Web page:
Yes, I have heard of the old measures, but I heard about dozenal from my math teacher who had a document (in German) about dozenal; I cannot tell you any more of that but it was from an Englishman. Which we laugh about as it is said 'the English do not learn foreign languages' and it was uusual.

My great grandfather came out from Sachen-Anhalt before the 1866 war. My grandfater was Otto Krieger. But mother's side was shipped out from Lancaster, where the name 'sturzaker' is found. During the wars, they were called germans, although the name is still found north of Bolton.

I'm largely a twelftyist, but there are lots of useful things I have learnt of 12 and measures from being here. I used dozenal back in 1184 (1972).

Twelfty is 120 dec, as 12 decades. V is teen, the '10' digit, E is elef, the '11' digit. A place is occupied by two staves (digits).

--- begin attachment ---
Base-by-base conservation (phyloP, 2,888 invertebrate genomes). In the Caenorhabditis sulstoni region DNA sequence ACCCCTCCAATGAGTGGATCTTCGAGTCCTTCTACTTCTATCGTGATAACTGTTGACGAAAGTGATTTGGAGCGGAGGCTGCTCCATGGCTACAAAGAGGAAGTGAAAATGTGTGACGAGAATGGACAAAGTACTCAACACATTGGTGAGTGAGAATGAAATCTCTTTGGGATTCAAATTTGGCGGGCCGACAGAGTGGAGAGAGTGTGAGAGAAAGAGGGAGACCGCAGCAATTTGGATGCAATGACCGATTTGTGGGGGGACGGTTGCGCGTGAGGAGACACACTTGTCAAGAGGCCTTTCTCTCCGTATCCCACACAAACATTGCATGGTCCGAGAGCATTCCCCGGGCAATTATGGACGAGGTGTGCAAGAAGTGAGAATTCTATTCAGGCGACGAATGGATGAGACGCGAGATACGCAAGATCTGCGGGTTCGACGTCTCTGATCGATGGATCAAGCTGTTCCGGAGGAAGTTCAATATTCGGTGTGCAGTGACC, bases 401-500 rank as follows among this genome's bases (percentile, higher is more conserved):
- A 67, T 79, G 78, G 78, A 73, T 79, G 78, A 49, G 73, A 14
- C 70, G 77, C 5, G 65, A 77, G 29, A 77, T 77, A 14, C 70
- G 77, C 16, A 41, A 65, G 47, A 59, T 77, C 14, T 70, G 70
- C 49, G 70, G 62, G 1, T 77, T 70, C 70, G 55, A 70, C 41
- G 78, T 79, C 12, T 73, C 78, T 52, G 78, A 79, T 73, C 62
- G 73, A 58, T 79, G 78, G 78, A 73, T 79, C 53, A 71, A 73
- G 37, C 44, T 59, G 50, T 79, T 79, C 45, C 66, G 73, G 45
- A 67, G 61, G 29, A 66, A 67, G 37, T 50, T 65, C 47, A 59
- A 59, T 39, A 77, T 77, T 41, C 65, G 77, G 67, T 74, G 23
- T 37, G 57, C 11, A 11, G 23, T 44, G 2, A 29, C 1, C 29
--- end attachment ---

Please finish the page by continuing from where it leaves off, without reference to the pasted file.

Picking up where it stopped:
Digits group into 2's and 4's, and . , are comma points, : is the radix.
Numbers writen with a single point, in twelfty, like 5.3, means 5 dozen and 3. It is common to push 63 into 5.3 and viki verka.
Exponents (in dec): E = 10^x, Dx=12^x, H=120^x, regardless of base the numbers are in.

So I have been told, that it is actually a rendering of Kruger (one who pulls a Krug or beer-jug). Also family lore is that some fore-elder was some gardener of Otto Bismark.

Twelfty is 120 dec, as 12 decades. V is teen, the '10' digit, E is elef, the '11' digit. A place is occupied by two staves (digits).
Digits group into 2's and 4's, and . , are comma points, : is the radix.
Numbers writen with a single point, in twelfty, like 5.3, means 5 dozen and 3. It is common to push 63 into 5.3 and viki verka.
Exponents (in dec): E = 10^x, Dx=12^x, H=120^x, regardless of base the numbers are in.